1. Antikythera mechanism: A 2,000 years old analog computer?
Let's start with a bang. When the Antikythera mechanism was first discovered, it left scholars deeply confused, and for a good reason. This ancient invention was discovered on the small geographically unique Greek island called Antikythera, an island located between the more popularly known islands of Kythera and Crete. The device was found in 1901 in sunken wreckage by divers out looking for sponges. On the wreckage, divers found beautifully preserved artifacts that dated back nearly 2,200 years, nothing too out of the ordinary, until they came across a greenish encrusted lump.
At first glance, you might think that the Antikythera mechanism is nothing to write home about. It looks like a rock with patches of mold. But, upon further inspection, you will see gears that were functional at some point, pieces that resemble an old clock. Upon its discovery, there were a few groups of scholars willing to call the device the part of an ancient computer, yet this was initially written off. The mystery behind the Antikythera did not start to break ground until the 1970s and 1990s. And guess what? It was a computer.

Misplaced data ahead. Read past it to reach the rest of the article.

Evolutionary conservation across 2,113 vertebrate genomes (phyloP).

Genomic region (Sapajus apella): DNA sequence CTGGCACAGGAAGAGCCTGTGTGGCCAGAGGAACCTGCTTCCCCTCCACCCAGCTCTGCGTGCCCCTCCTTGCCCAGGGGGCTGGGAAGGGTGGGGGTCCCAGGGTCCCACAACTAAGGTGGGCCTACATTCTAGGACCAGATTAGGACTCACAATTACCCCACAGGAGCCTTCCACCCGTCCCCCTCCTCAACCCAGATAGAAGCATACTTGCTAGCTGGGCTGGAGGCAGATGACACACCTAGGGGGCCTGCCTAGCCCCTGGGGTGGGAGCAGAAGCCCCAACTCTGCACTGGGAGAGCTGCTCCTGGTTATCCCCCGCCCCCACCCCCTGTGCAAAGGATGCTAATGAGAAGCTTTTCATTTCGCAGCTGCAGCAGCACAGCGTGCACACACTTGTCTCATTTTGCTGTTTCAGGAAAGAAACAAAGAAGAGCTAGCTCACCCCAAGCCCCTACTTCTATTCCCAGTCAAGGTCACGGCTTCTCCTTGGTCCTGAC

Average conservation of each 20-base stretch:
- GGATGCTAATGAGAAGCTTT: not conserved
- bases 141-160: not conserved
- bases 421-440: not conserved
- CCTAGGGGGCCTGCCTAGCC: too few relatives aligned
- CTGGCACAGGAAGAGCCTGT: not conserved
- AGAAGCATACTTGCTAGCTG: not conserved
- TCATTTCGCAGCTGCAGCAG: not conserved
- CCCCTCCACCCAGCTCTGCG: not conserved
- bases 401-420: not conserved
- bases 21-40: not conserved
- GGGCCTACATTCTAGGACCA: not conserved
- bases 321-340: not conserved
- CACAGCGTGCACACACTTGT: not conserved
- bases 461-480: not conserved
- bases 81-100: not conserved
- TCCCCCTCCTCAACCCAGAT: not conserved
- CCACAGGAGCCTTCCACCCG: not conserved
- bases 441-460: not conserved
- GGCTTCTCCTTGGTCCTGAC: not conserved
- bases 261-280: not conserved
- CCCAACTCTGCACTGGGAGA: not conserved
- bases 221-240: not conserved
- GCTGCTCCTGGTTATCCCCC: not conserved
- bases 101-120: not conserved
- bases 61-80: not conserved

In short, the idea is that it was part of an ancient analog computer complete with bronze components stored in a wooden box. It has been speculated that the ancient invention was used to travel as the device was able to "replicate the motions of the heavens." The device would have not been any bigger than a mantel clock that you have at home. However, rather than display time as we know it, it would display celestial time, using the planets as guides. What is weird about this device is that if it was commonly used, wouldn't we have found more? In the world of archaeology, we have yet to come across something as sophisticated and advanced...yet.